Of the many fishes in American waters there are only fifteen that invariably rise above the surface when they feel the tension of a restraining line. "These are the salmon (both sea and landlocked), the black bass, the rainbow trout, the banded muskellunge of the Ohio Basins, the grayling, and occasionally the black-spotted trout of Western waters. Of the salt-water fishes that leap, there are only the tarpon, ladyfish, Spanish mackerel, the kingfish of southern seas, and the needle-fish of Key West, which is the most skilful acrobat of them all, either in fresh or salt water, often making double somersaults." Such are the words of a famous practical angler of fifty years' experience, and I quote him because my own - small compared to his - exactly coincides, except that he fails to mention several game-fish named by Doctor Holden at Catalina Island, Cal., which include the tuna, swordfish, and several others - which is due to the list having been made previous to that time. He also leaves out what has since become one of our most famous fresh-water game-fishes - the brown trout (Salmo fario), best known in many localities as the German trout, because it was introduced into American waters by Von Behr.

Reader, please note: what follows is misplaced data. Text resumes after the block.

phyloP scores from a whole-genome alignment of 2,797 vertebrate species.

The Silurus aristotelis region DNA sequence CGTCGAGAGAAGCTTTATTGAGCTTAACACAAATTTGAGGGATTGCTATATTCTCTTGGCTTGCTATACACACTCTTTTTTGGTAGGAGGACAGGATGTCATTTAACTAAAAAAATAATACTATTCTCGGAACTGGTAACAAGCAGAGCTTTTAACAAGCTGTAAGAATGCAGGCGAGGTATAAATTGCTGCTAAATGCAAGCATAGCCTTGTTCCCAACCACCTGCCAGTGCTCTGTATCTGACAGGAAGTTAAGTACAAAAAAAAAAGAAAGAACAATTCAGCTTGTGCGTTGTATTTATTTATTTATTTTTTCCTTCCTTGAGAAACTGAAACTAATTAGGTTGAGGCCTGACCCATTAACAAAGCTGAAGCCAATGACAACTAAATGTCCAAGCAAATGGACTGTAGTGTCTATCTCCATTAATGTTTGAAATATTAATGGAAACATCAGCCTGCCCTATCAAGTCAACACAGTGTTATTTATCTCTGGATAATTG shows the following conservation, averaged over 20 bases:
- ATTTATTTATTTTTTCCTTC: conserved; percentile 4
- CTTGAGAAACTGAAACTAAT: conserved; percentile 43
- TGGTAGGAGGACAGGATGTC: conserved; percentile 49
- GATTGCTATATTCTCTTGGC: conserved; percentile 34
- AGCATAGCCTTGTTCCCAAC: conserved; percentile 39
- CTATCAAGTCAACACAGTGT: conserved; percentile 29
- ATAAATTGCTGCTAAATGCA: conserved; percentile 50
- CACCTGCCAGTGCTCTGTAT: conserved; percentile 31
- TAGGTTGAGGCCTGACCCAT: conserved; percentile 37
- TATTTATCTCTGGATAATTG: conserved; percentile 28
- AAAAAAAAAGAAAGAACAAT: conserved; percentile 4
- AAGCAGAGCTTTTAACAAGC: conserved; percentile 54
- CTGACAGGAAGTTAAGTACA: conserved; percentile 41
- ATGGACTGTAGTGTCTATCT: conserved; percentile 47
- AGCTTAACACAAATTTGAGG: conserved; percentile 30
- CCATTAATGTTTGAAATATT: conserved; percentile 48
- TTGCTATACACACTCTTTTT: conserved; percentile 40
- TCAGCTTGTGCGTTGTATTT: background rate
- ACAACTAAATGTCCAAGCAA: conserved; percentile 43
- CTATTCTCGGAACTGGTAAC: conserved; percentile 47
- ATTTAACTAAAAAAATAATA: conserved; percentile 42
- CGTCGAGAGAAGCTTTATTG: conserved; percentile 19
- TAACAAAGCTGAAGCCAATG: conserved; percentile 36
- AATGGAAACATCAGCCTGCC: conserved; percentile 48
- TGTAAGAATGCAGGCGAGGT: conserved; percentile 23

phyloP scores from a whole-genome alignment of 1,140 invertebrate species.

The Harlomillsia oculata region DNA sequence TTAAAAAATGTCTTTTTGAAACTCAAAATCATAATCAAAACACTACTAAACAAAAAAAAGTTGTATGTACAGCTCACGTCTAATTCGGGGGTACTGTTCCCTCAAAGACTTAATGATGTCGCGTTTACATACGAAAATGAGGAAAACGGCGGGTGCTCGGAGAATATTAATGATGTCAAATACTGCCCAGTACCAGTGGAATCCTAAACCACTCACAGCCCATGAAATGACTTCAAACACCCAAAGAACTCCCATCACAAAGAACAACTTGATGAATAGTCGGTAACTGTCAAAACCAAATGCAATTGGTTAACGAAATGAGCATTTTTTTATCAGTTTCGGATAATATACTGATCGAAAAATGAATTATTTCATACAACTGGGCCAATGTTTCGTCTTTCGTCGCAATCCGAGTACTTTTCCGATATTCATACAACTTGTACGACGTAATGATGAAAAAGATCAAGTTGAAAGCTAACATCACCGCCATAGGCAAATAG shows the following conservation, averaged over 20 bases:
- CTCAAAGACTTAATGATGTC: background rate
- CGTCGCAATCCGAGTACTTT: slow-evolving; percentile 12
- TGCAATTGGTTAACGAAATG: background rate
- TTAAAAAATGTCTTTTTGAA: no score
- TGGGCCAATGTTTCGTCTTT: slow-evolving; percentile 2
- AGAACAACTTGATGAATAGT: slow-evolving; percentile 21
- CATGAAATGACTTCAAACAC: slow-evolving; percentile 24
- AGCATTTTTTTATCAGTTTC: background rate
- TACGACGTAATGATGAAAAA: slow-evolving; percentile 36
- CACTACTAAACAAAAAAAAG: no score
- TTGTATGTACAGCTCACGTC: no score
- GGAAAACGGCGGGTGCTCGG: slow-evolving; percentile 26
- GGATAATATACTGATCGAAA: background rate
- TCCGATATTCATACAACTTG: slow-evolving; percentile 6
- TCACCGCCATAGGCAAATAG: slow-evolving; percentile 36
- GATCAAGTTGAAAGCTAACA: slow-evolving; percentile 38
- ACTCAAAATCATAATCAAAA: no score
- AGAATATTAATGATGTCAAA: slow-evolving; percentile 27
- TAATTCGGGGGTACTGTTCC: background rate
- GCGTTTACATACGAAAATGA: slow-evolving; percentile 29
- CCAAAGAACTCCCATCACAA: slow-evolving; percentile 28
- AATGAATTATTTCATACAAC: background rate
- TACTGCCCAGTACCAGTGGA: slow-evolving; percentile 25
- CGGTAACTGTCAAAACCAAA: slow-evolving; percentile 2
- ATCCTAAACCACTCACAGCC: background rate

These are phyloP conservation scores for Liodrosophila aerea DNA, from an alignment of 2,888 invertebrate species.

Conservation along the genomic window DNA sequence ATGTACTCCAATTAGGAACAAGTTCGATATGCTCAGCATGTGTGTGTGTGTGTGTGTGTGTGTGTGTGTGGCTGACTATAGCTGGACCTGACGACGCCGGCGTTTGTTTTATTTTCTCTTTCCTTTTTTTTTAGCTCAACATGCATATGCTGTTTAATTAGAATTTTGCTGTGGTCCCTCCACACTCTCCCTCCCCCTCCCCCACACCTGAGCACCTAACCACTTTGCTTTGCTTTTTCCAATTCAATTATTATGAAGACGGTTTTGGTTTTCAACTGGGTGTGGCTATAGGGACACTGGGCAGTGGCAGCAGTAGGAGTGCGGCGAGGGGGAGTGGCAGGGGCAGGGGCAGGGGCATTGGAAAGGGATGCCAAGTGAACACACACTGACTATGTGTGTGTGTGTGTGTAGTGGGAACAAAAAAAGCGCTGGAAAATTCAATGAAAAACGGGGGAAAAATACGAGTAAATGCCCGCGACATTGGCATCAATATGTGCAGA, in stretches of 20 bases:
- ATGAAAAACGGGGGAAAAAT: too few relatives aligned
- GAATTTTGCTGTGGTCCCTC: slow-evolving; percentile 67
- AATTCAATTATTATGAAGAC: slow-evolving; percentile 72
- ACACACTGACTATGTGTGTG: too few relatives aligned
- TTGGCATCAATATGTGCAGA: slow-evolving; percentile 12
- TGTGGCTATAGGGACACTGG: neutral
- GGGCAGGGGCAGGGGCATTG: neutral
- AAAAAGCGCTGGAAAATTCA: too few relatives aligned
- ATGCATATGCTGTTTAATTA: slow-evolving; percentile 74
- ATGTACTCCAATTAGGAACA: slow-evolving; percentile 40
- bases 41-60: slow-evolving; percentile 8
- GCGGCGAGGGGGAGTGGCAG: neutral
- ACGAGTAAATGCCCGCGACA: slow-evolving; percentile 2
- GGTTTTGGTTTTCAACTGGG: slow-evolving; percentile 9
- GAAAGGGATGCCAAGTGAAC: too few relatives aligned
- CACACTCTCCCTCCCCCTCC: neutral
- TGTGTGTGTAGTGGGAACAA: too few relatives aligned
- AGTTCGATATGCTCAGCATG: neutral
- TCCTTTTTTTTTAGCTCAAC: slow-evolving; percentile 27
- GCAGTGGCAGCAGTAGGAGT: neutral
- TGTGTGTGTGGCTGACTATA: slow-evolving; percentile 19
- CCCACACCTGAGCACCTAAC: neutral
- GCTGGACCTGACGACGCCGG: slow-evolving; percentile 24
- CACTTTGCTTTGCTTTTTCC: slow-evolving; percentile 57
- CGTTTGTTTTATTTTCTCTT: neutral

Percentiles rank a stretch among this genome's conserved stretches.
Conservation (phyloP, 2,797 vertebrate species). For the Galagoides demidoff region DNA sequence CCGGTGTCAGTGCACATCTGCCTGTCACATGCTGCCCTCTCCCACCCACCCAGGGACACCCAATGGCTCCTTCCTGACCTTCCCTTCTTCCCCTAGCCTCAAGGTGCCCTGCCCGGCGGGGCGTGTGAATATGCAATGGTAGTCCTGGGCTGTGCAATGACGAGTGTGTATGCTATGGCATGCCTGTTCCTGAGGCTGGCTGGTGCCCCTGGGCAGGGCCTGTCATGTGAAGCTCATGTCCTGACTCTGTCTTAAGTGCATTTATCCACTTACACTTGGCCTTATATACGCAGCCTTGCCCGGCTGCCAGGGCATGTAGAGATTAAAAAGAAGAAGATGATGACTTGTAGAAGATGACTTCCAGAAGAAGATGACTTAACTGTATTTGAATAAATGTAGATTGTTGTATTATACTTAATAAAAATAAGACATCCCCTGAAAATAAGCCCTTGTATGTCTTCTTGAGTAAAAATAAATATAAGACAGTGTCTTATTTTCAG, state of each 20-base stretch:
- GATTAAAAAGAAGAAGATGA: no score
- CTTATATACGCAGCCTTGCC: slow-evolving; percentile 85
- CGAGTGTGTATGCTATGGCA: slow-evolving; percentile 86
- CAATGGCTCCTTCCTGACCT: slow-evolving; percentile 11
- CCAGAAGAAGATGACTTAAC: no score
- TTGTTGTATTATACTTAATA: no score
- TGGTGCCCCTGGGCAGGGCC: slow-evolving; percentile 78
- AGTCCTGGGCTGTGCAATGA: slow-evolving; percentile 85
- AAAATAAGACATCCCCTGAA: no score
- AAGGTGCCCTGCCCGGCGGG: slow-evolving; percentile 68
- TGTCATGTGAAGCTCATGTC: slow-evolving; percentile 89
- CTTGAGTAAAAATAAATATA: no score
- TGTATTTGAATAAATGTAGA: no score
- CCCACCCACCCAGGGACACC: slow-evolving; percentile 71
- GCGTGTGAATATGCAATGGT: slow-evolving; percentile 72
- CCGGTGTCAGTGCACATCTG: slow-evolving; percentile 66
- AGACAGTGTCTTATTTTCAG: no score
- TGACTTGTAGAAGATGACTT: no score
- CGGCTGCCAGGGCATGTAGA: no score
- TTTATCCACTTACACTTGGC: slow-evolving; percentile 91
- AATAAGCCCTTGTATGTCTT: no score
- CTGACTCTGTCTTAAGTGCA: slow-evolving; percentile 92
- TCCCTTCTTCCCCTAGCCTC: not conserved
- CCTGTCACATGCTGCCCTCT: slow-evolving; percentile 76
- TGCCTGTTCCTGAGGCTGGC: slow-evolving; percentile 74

But the brown trout is not German, having been famous in England centuries before such a place as Germany came to be what it is, and we hope to change the name to British trout. Many anglers will grade their conceptions of real sport by the practice of fish leaping, and with reason too, for here he makes his supreme and final effort to escape from the barb; not because it gives him pain, but because it restrains his freedom. The hook nearly always pierces the spongy, muscular skin of the upper lip when the artificial fly is used, and sometimes when live bait is used, though in the case of bass and pike, when allowed to gorge live bait, such as frogs and minnows, the hook naturally pierces a tender part, and the fish at once tries to eject it. As he cannot do so, owing to the water's resistance, he tries to leap over it, and by doing so often succeeds in ridding himself of the offending hook with his hard bony tongue.